There’s been some spectacular mornings and evenings at Dove Stone over the last few days, particularly with the early morning light and the reflections in the reservoirs whilst the water is at its stillest.
From Binn Green there have been recent sightings of Bullfinch, Brambling, Siskin, Goldfinch and Redpoll. A Crossbill has also been seen recently around Binn Green.
Walking down from Binn Green Cottages access road I watched two Long tailed tits nestbuilding. Walk past quickly and you’d easily miss it.
Long tailed tit nests are really an amazing construction – a ball of moss, spiders' webs, lichen, feathers ( particularly for lining the nest ), and hair, typically built in the fork of a tree or bush.
Both the male and female birds build the nest and that can take about three weeks, although if it’s later in the season less time is spent on the nest
Elsewhere around Dove Stone you might hear Woodpeckers drumming.
Drumming acts a bit like song and lets rival woodpeckers know who's around. To amplify the sound of the drum woodpeckers will chose a rotten, hollow branch or trunk. If you do hear drumming then it's likely that it's a Great spotted woodpecker as Green woodpeckers tend to make their yaffle call. Lesser spotted woodpeckers are scarcer and are now categorised as a red list species due to a decline of over 70% between the mid-70s and late 90s. Reasons for the decline are as yet unknown and the RSPB are currently working on a project to investigate this.
I read recently that Woodpeckers have a specifically shaped hinge between the skull and the beak that's combined with a muscle. This acts like a shock absorber and protects the bird from damage to the brain.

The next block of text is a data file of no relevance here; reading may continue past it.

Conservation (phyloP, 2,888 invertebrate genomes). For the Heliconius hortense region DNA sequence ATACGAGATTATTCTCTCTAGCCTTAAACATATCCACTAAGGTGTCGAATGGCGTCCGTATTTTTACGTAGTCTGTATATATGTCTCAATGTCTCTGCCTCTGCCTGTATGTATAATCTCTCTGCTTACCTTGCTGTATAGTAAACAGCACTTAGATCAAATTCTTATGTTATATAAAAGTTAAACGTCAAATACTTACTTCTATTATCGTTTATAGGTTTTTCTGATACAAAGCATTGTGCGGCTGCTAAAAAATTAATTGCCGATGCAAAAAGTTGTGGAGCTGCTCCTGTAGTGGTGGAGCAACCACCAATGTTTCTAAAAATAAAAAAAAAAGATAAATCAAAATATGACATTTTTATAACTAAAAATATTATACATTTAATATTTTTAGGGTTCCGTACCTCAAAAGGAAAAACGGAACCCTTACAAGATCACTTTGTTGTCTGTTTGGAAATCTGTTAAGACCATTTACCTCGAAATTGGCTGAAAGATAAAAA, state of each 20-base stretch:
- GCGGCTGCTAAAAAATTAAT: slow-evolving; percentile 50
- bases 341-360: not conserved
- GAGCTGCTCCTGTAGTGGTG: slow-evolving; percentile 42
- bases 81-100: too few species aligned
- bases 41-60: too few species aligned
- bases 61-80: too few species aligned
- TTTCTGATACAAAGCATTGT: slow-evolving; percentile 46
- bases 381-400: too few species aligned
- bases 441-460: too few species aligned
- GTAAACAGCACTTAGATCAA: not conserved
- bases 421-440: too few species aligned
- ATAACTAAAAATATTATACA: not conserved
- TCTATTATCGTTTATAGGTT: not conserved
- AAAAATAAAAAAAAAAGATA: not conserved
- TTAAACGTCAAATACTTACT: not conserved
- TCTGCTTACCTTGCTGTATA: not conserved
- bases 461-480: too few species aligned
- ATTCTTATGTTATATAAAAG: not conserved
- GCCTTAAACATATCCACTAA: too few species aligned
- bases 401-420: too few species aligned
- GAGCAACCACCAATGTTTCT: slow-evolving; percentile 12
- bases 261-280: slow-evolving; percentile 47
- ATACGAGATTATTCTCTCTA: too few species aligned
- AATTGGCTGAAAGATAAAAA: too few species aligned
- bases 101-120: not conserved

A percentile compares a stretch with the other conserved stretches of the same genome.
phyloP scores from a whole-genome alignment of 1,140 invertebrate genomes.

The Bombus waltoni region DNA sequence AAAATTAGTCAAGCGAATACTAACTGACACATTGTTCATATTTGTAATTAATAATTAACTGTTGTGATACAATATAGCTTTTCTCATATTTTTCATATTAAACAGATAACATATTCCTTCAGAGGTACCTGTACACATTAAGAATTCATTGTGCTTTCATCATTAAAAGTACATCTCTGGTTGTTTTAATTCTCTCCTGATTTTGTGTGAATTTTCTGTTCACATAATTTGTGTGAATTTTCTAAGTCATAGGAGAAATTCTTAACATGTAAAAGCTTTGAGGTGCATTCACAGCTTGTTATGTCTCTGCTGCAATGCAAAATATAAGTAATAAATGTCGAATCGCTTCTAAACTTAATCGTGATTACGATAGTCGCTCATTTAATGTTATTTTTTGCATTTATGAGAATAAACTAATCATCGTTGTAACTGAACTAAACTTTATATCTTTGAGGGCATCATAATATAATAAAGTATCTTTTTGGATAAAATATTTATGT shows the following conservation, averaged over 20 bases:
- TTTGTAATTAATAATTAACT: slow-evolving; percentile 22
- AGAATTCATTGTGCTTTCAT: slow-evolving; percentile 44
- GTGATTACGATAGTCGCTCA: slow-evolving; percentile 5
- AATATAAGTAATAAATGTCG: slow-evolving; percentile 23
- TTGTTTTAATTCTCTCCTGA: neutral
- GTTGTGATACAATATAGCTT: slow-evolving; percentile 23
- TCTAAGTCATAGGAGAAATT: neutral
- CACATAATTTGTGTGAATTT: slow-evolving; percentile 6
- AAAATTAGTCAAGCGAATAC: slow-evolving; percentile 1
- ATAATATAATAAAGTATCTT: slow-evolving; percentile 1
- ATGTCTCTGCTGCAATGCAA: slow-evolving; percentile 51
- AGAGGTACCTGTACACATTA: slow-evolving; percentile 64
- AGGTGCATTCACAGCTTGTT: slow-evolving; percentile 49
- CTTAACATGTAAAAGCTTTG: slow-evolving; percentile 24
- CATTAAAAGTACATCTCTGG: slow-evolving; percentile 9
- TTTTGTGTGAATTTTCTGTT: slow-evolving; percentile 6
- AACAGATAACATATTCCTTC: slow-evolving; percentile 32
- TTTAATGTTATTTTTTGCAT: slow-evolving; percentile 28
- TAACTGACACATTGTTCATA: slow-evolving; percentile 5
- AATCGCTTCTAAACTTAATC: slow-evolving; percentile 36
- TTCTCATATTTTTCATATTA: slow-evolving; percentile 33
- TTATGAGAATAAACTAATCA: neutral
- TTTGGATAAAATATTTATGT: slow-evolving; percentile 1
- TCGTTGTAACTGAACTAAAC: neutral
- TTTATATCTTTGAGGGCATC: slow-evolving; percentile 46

If you're up at Dove Stone Binn Green is a good place to look out for Great spotted woodpeckers, as is Ashway Gap.
Continuing round Dove Stone, there have been Jays in Bill o' Jacks and a Cormorant fishing on Yeoman Hey reservoir. Further on I watched a Coal tit preening on a low branch after bathing. On the other side of the reservoir in one of the streams there were several pairs of frogs and lots of frog spawn.
Grey wagtails are about too and Lapwings have been seen flying over the Isle of Sky road.
The Peregrines are regularly being seen at the moment. I saw two catching early morning thermals, circling over one of the ridges at Dove Stone before flying out of sight. Later in the week I watched them at dusk on the crag. A Buzzard has been heard calling recently and earlier in the week seen being mobbed by the Peregrines. On another day from Ashway Gap I watched one of the Peregrines sitting on the crag and could clearly see where the bird had brought in a recent kill.
Elsewhere around Dove Stone if you’re walking over the bog you might notice new growth of Cotton grass. Look out for a dead pretty lichen, Cladonia diversa.
Thanks to Ken for this photo and more on Lichen in another post sometime…
Still on the moors, you might hear the distinctive quickening and descending song of the Meadow pipit or the cronk of a Raven.
Red grouse are about too, churring before making off with their rapid wing-beat-and-glide style of flying.
Curlew are also around. Mountain hares are still to be seen in their white coats, although with noticeably larger areas of brown.